Raymond Charles Gomez

 
 

Chicken Scratch

Paniola Cowboy music

Paniolo (Hawaiian Cowboys) of Hawaii Island

Hawaii Island has an unexpected heritage, a rich “cowboy culture” more than a century old, centered in the upcountry ranchlands of Waimea and North Kohala. In 1798, Captain George Vancouver presented King Kamehameha I with five black longhorn cattle. The animals were in poor condition after the long sea voyage and Kamehameha immediately put them under kapu (taboo) and freed them to range the island. Horses arrived five years later in 1803.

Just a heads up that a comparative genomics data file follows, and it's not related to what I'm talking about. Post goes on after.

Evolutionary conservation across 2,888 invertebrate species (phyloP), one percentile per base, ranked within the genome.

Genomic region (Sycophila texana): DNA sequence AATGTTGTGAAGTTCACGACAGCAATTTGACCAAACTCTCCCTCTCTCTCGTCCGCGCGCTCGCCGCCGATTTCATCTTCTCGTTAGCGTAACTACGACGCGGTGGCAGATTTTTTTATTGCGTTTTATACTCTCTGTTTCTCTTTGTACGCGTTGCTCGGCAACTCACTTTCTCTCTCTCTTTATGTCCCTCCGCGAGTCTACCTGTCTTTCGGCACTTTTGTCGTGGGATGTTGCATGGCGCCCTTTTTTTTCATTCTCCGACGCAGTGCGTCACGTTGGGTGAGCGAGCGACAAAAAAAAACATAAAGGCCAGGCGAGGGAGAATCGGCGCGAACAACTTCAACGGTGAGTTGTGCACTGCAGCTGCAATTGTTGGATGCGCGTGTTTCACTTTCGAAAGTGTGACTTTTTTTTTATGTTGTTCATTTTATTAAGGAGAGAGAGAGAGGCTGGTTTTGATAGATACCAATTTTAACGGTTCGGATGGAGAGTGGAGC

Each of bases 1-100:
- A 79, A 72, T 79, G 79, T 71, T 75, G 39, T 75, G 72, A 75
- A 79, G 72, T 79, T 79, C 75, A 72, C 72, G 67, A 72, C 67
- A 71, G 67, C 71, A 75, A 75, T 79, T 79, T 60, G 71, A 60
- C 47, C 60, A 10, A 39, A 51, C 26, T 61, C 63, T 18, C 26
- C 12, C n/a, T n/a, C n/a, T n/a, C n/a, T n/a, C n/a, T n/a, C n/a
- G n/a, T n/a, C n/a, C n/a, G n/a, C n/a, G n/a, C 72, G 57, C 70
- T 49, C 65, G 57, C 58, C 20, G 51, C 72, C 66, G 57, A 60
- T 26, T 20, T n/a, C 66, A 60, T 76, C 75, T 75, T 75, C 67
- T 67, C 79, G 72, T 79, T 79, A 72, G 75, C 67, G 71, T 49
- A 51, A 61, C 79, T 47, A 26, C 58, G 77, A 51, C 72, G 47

In 1816, John Palmer Parker, a western advisor to Kamehameha, married royal granddaughter Kipikane and was awarded two acres of land for $10. He was given permission to wrangle the maverick cows that had thrived and multiplied, overrunning the range by the thousands. With the help of Hawaiian workers, Parker quickly established a booming beef, tallow and hide business with visiting whalers and sandalwood trading ships.

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